When it comes to being an environmentally conscious homeowner, knowing ways to reduce waste can make a big difference in your family’s carbon footprint.

Americans produce about 258 million tons of garbage every year. That garbage is a major contributor to global warming.

Landfills are the largest man-made source of methane gas produced in the United States. And methane is 23 times more effective at trapping heat in the atmosphere and contributing to global warming than other greenhouse gases.

By reducing the amount of waste you produce, you can help slow down the growth of landfills and their negative impact on the environment.

From composting to buying in bulk to making your own household cleaners, here are seven ways to reduce waste and your home’s trash output.

1. Compost

Every year, about 31% (133 billion pounds) of our country’s food supply is thrown away. Wasted food is the biggest contributing factor to American landfills, and it’s responsible for 18% of the methane emissions that come from the nation’s landfills.

How to Use Food Compost as Lawn Fertilizer

Organic food waste in landfills generates methane, a greenhouse gas that contributes to climate change — and not in a good way. By composting your home’s organic waste, you can improve your soil and help reduce the nation’s methane emissions.

Never composted before? This guide will have you composting like a pro today.

2. Grow Your Own Food

49.1 million Americans went without nutritious food in 2014, yet the pounds of wasted food across the country could provide a 2,000-calorie diet to 84% of the population.

As Jonathan Bloom of Wasted Food says, “Becoming more connected to your food will help you avoid waste.”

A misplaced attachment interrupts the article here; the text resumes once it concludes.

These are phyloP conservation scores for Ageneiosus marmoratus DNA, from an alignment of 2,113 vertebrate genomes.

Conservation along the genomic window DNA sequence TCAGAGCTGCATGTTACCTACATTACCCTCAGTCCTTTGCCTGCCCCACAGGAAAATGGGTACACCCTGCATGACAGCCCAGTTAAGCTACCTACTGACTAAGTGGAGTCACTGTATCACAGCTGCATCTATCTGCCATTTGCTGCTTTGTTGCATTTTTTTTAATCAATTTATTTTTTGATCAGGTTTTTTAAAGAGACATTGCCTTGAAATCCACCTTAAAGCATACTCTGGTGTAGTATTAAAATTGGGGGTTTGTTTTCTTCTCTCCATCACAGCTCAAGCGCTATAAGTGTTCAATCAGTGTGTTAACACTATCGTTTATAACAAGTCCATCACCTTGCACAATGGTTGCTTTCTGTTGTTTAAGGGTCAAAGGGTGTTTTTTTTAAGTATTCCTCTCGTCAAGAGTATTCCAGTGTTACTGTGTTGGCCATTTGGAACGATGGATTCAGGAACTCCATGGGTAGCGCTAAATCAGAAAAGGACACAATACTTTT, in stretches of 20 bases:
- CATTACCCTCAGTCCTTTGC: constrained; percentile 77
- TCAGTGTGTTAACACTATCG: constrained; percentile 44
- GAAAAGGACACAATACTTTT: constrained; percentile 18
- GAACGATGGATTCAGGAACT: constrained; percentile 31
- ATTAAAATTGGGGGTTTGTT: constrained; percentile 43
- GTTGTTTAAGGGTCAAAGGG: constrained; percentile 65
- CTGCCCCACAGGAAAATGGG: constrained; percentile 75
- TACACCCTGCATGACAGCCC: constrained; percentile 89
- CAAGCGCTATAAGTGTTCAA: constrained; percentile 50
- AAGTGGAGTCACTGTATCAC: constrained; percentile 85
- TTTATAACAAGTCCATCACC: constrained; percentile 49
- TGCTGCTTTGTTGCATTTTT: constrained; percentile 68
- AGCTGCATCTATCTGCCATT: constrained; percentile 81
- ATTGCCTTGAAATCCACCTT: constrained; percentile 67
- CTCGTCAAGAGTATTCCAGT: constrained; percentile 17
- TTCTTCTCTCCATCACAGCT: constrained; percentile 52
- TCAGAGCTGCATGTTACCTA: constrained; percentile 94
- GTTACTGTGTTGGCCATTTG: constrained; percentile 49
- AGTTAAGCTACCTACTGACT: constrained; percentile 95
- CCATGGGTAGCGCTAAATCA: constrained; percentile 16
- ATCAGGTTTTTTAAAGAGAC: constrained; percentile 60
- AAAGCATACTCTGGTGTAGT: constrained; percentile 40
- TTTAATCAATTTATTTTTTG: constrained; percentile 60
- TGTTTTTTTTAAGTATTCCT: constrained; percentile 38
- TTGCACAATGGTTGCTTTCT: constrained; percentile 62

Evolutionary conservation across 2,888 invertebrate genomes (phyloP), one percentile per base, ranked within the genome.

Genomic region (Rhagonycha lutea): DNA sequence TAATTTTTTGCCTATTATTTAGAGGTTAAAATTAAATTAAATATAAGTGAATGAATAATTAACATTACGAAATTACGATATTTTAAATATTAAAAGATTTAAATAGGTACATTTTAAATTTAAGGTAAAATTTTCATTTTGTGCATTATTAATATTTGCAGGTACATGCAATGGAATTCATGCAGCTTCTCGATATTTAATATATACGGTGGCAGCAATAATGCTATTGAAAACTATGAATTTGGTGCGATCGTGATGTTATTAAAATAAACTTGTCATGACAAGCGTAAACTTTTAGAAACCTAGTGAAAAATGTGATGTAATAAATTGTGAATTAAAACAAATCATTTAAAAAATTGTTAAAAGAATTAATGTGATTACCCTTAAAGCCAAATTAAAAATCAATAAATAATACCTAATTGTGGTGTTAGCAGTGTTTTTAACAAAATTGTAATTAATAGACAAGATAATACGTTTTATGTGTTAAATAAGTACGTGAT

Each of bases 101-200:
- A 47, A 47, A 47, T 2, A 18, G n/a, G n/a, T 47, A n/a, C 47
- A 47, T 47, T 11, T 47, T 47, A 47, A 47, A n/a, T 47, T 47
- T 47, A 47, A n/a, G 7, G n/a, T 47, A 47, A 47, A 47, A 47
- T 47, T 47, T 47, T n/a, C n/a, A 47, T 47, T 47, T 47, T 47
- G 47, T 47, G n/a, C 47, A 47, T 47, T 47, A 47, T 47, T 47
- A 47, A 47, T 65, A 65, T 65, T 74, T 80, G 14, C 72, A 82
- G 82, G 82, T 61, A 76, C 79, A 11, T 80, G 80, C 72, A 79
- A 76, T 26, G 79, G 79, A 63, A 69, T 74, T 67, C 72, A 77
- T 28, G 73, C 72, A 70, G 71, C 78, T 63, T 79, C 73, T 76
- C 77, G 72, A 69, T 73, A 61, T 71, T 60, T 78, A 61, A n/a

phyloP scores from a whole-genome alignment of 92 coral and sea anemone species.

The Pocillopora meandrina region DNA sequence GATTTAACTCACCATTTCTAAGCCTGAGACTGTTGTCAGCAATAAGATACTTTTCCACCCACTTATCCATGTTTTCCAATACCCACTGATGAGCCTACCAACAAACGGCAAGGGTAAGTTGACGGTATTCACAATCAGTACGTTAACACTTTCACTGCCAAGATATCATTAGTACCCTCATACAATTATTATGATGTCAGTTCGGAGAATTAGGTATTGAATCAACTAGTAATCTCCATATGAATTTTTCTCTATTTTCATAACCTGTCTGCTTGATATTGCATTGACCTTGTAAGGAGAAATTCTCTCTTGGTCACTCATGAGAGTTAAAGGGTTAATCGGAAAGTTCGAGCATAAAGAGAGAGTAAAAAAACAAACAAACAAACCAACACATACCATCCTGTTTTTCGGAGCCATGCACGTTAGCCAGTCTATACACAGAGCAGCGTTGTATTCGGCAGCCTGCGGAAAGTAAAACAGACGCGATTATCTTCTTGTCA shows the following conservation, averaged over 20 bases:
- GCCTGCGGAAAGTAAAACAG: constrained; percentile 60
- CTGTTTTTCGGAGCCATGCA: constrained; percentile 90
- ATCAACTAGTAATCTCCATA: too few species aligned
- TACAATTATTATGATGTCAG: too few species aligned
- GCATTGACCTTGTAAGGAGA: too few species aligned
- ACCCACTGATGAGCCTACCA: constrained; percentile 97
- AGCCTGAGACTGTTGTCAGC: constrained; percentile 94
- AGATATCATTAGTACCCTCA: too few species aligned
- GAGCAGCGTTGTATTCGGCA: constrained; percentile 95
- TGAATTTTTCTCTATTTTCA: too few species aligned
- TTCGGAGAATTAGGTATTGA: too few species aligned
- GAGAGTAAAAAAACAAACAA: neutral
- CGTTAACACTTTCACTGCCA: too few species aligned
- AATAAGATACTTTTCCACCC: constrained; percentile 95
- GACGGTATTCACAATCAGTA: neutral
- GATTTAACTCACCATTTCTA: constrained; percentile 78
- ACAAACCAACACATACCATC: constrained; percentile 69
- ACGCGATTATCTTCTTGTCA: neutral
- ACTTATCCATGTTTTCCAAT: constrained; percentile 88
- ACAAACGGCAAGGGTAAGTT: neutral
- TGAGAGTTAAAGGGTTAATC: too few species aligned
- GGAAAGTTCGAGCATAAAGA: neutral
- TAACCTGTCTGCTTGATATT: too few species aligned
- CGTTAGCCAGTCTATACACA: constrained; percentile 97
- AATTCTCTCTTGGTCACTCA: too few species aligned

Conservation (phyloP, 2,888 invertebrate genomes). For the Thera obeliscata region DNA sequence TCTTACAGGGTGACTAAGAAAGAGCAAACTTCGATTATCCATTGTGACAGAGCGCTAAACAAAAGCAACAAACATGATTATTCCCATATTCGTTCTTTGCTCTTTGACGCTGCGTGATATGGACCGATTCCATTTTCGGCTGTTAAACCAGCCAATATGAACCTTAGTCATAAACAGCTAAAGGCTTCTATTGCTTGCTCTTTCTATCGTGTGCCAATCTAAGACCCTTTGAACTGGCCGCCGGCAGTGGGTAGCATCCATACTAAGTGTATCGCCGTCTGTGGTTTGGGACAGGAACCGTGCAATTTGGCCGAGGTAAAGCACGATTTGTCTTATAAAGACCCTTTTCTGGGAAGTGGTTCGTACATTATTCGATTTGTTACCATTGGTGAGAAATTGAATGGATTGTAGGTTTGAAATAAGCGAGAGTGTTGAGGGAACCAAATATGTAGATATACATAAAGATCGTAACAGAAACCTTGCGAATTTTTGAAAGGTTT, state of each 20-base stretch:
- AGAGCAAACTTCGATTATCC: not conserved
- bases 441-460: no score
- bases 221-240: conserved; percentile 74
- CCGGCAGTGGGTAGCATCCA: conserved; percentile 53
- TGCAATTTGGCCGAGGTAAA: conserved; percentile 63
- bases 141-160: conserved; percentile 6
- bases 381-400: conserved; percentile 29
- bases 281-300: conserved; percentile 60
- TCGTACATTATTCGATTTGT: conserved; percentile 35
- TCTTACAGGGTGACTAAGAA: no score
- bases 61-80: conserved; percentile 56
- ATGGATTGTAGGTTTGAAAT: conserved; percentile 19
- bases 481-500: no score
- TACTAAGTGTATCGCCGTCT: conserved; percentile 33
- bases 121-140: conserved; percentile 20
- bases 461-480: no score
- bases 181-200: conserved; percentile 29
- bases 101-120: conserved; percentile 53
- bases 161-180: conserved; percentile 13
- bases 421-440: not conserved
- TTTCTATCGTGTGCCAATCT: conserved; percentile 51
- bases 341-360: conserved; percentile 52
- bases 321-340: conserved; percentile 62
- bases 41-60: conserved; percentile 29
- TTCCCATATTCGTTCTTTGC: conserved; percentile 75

Growing your own produce rather than buying it from the store cuts down on fossil fuels emitted during long-distance food transportation.

3. Shop Smart

Packaging typically makes up half of your trash by volume for each food and household item you buy.

Follow this checklist to reduce packaging and food waste every time you shop:

  • Avoid individually wrapped items and single-serve containers
  • Buy in bulk
  • Bring reusable containers and re-sealable bags for the bulk items
  • Only buy what you can use before it goes bad
  • Find products that are returnable, reusable or refillable
  • Purchase household cleaners like dish soap and laundry detergents in concentrate forms
  • Use reusable grocery bags

4. Buy Reusable, Not Disposable

When purchasing items for your home, invest in reusable products instead of disposables to cut down on waste.

Before you hit the store to restock on batteries or kitchen items, keep the following options in mind:

  • Microfiber cloths instead of paper towels and disposable wipes
  • Rechargeable batteries instead of traditional disposable batteries
  • Reusable tableware and utensils instead of plastic ware
  • A glass or stainless steel straw instead of single-use plastic straws
  • French press for coffee rather than coffee maker that uses filters or a Keurig that uses disposable cups
  • Reusable metal tea strainer rather than disposable tea bags

5. Make Your Own Household Cleaners

Making your own household cleaners can cut down on disposable cleaning packaging and supplies, and make sure your family isn’t exposed to harmful chemicals that populate many store-bought cleaning products.